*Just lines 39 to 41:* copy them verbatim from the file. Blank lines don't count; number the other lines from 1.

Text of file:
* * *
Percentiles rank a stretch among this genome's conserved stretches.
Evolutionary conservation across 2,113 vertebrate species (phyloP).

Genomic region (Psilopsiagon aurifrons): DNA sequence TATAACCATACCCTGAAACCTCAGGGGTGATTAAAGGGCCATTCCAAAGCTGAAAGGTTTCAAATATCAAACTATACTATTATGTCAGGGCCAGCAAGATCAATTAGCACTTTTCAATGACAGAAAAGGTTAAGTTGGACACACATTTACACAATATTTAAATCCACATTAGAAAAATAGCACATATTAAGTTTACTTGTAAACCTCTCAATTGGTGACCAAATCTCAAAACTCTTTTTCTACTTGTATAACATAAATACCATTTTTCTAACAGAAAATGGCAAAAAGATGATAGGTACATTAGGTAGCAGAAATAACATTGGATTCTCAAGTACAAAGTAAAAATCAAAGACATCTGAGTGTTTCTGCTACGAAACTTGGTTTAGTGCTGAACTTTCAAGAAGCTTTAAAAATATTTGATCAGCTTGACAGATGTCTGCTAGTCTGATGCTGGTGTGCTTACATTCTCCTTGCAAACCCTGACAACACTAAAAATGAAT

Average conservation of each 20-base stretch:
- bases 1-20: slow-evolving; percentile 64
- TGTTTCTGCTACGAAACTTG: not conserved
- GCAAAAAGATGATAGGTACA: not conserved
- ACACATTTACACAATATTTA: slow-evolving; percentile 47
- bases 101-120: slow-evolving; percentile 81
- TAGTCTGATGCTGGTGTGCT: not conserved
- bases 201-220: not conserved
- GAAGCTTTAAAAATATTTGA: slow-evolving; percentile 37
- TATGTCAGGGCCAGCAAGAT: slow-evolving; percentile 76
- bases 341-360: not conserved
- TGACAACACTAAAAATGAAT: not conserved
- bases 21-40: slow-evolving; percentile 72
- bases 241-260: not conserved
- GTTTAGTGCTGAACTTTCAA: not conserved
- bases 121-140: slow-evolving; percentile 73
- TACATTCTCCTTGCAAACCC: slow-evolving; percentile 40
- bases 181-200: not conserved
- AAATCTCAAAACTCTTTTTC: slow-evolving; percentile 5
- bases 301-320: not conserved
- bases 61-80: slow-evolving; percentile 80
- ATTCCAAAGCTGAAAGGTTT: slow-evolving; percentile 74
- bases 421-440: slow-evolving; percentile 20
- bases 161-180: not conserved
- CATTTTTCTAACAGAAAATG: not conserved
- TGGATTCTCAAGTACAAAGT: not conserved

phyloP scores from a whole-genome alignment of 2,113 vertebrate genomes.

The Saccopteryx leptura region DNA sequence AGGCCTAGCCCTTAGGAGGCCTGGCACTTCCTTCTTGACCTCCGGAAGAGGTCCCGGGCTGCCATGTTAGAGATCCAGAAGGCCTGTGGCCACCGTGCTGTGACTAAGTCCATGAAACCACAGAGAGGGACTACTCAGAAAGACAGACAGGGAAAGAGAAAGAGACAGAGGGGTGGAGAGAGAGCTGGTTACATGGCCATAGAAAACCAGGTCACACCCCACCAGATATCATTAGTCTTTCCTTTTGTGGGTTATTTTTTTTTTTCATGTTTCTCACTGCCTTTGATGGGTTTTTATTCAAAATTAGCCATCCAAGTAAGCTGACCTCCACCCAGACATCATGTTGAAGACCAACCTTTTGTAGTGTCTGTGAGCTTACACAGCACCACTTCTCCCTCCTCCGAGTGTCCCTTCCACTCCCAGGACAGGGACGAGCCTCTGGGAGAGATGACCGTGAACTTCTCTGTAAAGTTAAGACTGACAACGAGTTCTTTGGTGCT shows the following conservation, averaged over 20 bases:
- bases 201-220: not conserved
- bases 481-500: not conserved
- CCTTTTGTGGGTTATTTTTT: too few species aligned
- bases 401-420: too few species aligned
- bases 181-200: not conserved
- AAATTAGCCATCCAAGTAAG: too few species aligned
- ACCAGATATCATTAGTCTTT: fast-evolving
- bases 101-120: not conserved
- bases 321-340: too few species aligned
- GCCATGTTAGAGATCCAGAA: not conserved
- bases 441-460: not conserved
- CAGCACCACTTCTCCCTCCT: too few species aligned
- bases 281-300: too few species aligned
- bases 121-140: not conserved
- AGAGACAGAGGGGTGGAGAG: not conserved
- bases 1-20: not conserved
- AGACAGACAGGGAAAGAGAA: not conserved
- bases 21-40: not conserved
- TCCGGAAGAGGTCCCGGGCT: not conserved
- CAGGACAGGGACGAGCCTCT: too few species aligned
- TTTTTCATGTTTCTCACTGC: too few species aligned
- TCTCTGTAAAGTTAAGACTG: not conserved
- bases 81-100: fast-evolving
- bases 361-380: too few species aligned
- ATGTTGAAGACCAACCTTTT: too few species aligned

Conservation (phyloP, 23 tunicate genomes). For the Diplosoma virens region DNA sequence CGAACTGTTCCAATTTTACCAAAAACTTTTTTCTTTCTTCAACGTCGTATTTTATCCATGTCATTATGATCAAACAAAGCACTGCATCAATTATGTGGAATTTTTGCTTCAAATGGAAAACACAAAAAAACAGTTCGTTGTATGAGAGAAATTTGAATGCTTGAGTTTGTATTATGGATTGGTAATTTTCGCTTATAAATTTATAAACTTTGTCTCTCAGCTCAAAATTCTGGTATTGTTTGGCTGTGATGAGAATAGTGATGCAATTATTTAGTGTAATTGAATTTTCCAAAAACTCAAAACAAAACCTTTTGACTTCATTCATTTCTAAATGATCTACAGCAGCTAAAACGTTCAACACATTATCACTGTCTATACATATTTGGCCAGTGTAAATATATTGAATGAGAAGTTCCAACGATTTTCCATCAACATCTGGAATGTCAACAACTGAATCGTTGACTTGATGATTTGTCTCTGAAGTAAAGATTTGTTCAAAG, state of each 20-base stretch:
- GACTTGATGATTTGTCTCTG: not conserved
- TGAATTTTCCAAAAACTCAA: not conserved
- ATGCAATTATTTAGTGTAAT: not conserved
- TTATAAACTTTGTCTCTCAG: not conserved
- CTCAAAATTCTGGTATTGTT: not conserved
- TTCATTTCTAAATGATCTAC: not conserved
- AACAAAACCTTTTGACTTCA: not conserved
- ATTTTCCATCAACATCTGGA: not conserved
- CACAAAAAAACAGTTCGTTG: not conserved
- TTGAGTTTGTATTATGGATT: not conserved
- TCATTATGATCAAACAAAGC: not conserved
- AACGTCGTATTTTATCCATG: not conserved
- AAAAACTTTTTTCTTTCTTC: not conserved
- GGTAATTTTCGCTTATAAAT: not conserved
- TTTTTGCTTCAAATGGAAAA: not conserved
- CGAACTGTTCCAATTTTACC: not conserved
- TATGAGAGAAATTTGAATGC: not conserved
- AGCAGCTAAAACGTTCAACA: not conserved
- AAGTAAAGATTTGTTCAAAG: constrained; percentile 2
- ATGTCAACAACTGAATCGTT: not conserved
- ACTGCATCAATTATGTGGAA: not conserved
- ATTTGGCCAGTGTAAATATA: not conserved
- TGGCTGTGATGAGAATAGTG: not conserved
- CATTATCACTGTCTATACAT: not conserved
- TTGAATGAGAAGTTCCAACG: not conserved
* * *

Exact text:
- bases 101-120: not conserved
- bases 321-340: too few species aligned
- GCCATGTTAGAGATCCAGAA: not conserved